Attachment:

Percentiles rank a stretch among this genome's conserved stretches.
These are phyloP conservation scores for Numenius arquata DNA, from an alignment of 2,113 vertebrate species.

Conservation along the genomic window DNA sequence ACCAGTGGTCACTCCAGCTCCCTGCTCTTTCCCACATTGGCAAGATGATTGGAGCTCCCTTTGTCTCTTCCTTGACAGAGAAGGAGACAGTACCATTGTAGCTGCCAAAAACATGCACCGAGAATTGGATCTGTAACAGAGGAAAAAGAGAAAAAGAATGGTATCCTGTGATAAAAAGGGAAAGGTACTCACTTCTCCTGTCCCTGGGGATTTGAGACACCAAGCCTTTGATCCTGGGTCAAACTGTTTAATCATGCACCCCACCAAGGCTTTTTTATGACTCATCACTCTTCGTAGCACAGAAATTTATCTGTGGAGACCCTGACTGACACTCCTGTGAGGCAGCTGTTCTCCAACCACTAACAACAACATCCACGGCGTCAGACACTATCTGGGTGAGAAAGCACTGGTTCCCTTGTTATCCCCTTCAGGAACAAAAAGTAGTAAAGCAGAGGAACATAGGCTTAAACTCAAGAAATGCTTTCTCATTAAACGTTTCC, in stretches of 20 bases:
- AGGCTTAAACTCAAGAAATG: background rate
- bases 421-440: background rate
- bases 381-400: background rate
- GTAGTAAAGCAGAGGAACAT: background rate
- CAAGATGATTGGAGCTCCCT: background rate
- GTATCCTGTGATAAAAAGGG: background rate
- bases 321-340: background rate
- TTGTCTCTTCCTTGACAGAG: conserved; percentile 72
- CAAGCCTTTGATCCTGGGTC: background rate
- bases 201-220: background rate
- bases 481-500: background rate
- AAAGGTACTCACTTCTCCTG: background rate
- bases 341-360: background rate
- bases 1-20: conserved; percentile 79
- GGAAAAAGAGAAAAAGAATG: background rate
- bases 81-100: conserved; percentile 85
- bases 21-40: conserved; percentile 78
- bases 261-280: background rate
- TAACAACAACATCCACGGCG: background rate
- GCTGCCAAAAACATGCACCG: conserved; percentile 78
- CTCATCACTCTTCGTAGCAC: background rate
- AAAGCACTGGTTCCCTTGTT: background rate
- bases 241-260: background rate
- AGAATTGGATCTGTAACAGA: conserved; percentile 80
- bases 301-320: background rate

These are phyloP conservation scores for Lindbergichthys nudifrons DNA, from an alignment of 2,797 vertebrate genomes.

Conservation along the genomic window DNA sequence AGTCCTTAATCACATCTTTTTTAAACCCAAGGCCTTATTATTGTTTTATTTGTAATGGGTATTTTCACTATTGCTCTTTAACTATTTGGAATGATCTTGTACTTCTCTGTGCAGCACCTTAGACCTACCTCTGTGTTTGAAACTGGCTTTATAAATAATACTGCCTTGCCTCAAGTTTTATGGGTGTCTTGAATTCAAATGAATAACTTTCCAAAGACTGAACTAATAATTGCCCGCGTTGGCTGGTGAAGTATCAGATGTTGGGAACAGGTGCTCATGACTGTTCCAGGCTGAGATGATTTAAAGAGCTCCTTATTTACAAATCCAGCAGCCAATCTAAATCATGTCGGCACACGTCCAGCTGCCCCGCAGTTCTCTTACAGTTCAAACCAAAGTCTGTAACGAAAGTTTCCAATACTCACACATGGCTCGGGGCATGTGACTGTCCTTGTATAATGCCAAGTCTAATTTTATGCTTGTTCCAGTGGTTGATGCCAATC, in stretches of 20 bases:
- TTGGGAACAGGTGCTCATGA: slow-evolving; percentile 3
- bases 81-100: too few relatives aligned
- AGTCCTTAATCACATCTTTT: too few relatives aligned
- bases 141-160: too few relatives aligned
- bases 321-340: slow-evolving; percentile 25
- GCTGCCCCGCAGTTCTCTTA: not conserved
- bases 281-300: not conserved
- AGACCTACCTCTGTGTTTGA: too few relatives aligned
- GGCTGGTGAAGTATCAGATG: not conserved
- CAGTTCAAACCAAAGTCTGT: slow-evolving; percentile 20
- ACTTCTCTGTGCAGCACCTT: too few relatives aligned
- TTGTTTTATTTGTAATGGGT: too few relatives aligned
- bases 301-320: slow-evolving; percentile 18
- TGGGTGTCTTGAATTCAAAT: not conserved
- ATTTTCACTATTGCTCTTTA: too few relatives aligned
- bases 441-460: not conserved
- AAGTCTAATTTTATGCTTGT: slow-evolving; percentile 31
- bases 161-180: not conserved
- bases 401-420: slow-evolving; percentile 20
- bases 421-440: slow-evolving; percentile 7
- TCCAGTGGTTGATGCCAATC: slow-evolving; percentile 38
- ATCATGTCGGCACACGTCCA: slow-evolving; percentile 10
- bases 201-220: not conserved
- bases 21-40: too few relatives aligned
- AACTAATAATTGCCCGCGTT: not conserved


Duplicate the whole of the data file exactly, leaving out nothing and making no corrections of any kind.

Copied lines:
Percentiles rank a stretch among this genome's conserved stretches.
These are phyloP conservation scores for Numenius arquata DNA, from an alignment of 2,113 vertebrate species.

Conservation along the genomic window DNA sequence ACCAGTGGTCACTCCAGCTCCCTGCTCTTTCCCACATTGGCAAGATGATTGGAGCTCCCTTTGTCTCTTCCTTGACAGAGAAGGAGACAGTACCATTGTAGCTGCCAAAAACATGCACCGAGAATTGGATCTGTAACAGAGGAAAAAGAGAAAAAGAATGGTATCCTGTGATAAAAAGGGAAAGGTACTCACTTCTCCTGTCCCTGGGGATTTGAGACACCAAGCCTTTGATCCTGGGTCAAACTGTTTAATCATGCACCCCACCAAGGCTTTTTTATGACTCATCACTCTTCGTAGCACAGAAATTTATCTGTGGAGACCCTGACTGACACTCCTGTGAGGCAGCTGTTCTCCAACCACTAACAACAACATCCACGGCGTCAGACACTATCTGGGTGAGAAAGCACTGGTTCCCTTGTTATCCCCTTCAGGAACAAAAAGTAGTAAAGCAGAGGAACATAGGCTTAAACTCAAGAAATGCTTTCTCATTAAACGTTTCC, in stretches of 20 bases:
- AGGCTTAAACTCAAGAAATG: background rate
- bases 421-440: background rate
- bases 381-400: background rate
- GTAGTAAAGCAGAGGAACAT: background rate
- CAAGATGATTGGAGCTCCCT: background rate
- GTATCCTGTGATAAAAAGGG: background rate
- bases 321-340: background rate
- TTGTCTCTTCCTTGACAGAG: conserved; percentile 72
- CAAGCCTTTGATCCTGGGTC: background rate
- bases 201-220: background rate
- bases 481-500: background rate
- AAAGGTACTCACTTCTCCTG: background rate
- bases 341-360: background rate
- bases 1-20: conserved; percentile 79
- GGAAAAAGAGAAAAAGAATG: background rate
- bases 81-100: conserved; percentile 85
- bases 21-40: conserved; percentile 78
- bases 261-280: background rate
- TAACAACAACATCCACGGCG: background rate
- GCTGCCAAAAACATGCACCG: conserved; percentile 78
- CTCATCACTCTTCGTAGCAC: background rate
- AAAGCACTGGTTCCCTTGTT: background rate
- bases 241-260: background rate
- AGAATTGGATCTGTAACAGA: conserved; percentile 80
- bases 301-320: background rate

These are phyloP conservation scores for Lindbergichthys nudifrons DNA, from an alignment of 2,797 vertebrate genomes.

Conservation along the genomic window DNA sequence AGTCCTTAATCACATCTTTTTTAAACCCAAGGCCTTATTATTGTTTTATTTGTAATGGGTATTTTCACTATTGCTCTTTAACTATTTGGAATGATCTTGTACTTCTCTGTGCAGCACCTTAGACCTACCTCTGTGTTTGAAACTGGCTTTATAAATAATACTGCCTTGCCTCAAGTTTTATGGGTGTCTTGAATTCAAATGAATAACTTTCCAAAGACTGAACTAATAATTGCCCGCGTTGGCTGGTGAAGTATCAGATGTTGGGAACAGGTGCTCATGACTGTTCCAGGCTGAGATGATTTAAAGAGCTCCTTATTTACAAATCCAGCAGCCAATCTAAATCATGTCGGCACACGTCCAGCTGCCCCGCAGTTCTCTTACAGTTCAAACCAAAGTCTGTAACGAAAGTTTCCAATACTCACACATGGCTCGGGGCATGTGACTGTCCTTGTATAATGCCAAGTCTAATTTTATGCTTGTTCCAGTGGTTGATGCCAATC, in stretches of 20 bases:
- TTGGGAACAGGTGCTCATGA: slow-evolving; percentile 3
- bases 81-100: too few relatives aligned
- AGTCCTTAATCACATCTTTT: too few relatives aligned
- bases 141-160: too few relatives aligned
- bases 321-340: slow-evolving; percentile 25
- GCTGCCCCGCAGTTCTCTTA: not conserved
- bases 281-300: not conserved
- AGACCTACCTCTGTGTTTGA: too few relatives aligned
- GGCTGGTGAAGTATCAGATG: not conserved
- CAGTTCAAACCAAAGTCTGT: slow-evolving; percentile 20
- ACTTCTCTGTGCAGCACCTT: too few relatives aligned
- TTGTTTTATTTGTAATGGGT: too few relatives aligned
- bases 301-320: slow-evolving; percentile 18
- TGGGTGTCTTGAATTCAAAT: not conserved
- ATTTTCACTATTGCTCTTTA: too few relatives aligned
- bases 441-460: not conserved
- AAGTCTAATTTTATGCTTGT: slow-evolving; percentile 31
- bases 161-180: not conserved
- bases 401-420: slow-evolving; percentile 20
- bases 421-440: slow-evolving; percentile 7
- TCCAGTGGTTGATGCCAATC: slow-evolving; percentile 38
- ATCATGTCGGCACACGTCCA: slow-evolving; percentile 10
- bases 201-220: not conserved
- bases 21-40: too few relatives aligned
- AACTAATAATTGCCCGCGTT: not conserved